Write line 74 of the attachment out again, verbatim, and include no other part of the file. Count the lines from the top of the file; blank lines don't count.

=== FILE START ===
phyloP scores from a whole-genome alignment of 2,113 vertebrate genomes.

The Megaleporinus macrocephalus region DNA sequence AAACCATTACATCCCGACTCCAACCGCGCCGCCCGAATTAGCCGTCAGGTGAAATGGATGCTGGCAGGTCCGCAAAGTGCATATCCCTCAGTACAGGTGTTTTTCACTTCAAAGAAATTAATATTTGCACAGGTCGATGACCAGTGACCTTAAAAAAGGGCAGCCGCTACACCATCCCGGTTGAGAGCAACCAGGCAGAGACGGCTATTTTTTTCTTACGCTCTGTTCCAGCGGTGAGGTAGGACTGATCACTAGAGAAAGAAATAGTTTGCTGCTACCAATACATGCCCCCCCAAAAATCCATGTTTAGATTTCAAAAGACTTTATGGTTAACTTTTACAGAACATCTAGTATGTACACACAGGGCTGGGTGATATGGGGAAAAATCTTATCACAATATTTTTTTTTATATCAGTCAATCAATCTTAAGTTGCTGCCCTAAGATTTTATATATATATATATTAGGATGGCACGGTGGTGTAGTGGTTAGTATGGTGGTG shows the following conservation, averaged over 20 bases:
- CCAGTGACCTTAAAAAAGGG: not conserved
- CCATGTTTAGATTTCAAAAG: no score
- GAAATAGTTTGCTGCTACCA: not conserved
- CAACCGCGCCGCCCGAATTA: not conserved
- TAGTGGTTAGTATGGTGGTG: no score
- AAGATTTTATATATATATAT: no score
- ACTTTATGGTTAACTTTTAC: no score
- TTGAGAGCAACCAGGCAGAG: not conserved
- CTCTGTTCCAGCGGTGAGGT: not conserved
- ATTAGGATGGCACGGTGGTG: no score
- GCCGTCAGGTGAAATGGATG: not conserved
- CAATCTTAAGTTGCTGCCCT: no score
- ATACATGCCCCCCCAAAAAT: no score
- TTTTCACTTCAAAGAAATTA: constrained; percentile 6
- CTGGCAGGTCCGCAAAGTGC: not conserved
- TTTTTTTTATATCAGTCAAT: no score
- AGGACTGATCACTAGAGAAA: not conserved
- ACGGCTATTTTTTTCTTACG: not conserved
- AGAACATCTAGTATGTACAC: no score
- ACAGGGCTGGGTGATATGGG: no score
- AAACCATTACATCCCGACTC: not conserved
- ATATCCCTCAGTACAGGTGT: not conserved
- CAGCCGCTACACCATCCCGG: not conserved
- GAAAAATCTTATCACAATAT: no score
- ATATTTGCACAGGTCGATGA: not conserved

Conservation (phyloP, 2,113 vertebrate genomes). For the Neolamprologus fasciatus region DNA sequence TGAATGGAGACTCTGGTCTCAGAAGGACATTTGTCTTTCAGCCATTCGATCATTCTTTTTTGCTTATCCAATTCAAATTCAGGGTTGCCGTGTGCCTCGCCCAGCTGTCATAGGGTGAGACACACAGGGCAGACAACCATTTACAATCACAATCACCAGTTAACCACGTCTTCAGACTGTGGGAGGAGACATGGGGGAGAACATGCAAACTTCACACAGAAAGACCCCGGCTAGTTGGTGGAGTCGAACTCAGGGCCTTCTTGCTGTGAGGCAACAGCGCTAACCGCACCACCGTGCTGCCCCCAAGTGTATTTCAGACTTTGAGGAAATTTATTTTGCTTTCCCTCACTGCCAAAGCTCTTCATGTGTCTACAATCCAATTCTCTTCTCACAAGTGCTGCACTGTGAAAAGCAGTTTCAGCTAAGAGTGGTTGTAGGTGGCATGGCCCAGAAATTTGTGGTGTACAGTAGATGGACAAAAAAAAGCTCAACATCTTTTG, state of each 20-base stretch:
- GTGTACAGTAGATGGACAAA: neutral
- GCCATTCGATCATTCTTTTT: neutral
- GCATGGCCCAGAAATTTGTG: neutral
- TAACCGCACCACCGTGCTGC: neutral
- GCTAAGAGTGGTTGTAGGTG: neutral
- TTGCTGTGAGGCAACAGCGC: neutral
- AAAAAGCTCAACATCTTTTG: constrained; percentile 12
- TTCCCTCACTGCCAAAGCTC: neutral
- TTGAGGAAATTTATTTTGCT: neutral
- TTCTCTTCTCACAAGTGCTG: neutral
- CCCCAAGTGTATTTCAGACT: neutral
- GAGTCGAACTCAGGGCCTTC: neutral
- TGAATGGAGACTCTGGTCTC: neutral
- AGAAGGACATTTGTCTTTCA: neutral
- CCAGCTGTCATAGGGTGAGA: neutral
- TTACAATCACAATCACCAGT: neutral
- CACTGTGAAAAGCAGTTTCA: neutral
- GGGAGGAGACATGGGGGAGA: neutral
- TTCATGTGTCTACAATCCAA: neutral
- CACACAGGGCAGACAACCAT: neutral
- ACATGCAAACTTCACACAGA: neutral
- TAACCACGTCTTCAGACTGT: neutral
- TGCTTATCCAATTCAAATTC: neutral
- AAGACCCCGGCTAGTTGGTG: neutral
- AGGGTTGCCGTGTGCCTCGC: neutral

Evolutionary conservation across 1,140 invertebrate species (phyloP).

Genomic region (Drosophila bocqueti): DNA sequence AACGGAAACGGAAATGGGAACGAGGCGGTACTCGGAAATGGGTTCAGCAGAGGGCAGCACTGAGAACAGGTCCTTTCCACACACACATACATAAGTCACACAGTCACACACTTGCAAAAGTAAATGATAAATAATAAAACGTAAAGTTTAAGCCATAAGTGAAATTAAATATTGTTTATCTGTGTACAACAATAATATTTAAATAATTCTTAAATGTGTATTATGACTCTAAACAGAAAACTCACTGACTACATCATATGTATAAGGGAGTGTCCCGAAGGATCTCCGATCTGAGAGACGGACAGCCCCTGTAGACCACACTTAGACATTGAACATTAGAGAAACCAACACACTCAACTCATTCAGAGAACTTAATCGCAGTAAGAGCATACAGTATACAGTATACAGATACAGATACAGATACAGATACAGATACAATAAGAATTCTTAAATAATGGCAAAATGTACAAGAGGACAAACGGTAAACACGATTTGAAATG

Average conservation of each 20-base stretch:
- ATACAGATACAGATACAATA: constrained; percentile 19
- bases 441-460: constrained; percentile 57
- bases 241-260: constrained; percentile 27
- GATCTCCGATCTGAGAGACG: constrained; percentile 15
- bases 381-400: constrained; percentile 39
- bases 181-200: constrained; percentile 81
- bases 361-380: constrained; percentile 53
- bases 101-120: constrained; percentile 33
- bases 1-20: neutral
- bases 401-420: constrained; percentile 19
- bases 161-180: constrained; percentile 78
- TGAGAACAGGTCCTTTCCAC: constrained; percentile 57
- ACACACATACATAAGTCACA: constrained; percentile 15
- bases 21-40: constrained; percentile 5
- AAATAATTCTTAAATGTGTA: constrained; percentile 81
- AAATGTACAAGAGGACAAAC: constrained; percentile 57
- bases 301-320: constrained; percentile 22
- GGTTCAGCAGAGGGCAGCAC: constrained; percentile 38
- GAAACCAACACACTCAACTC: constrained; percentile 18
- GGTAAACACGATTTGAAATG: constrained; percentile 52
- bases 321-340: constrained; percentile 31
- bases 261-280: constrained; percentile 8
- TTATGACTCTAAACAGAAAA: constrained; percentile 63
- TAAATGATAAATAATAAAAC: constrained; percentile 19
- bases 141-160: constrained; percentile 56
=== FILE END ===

- GGTTCAGCAGAGGGCAGCAC: constrained; percentile 38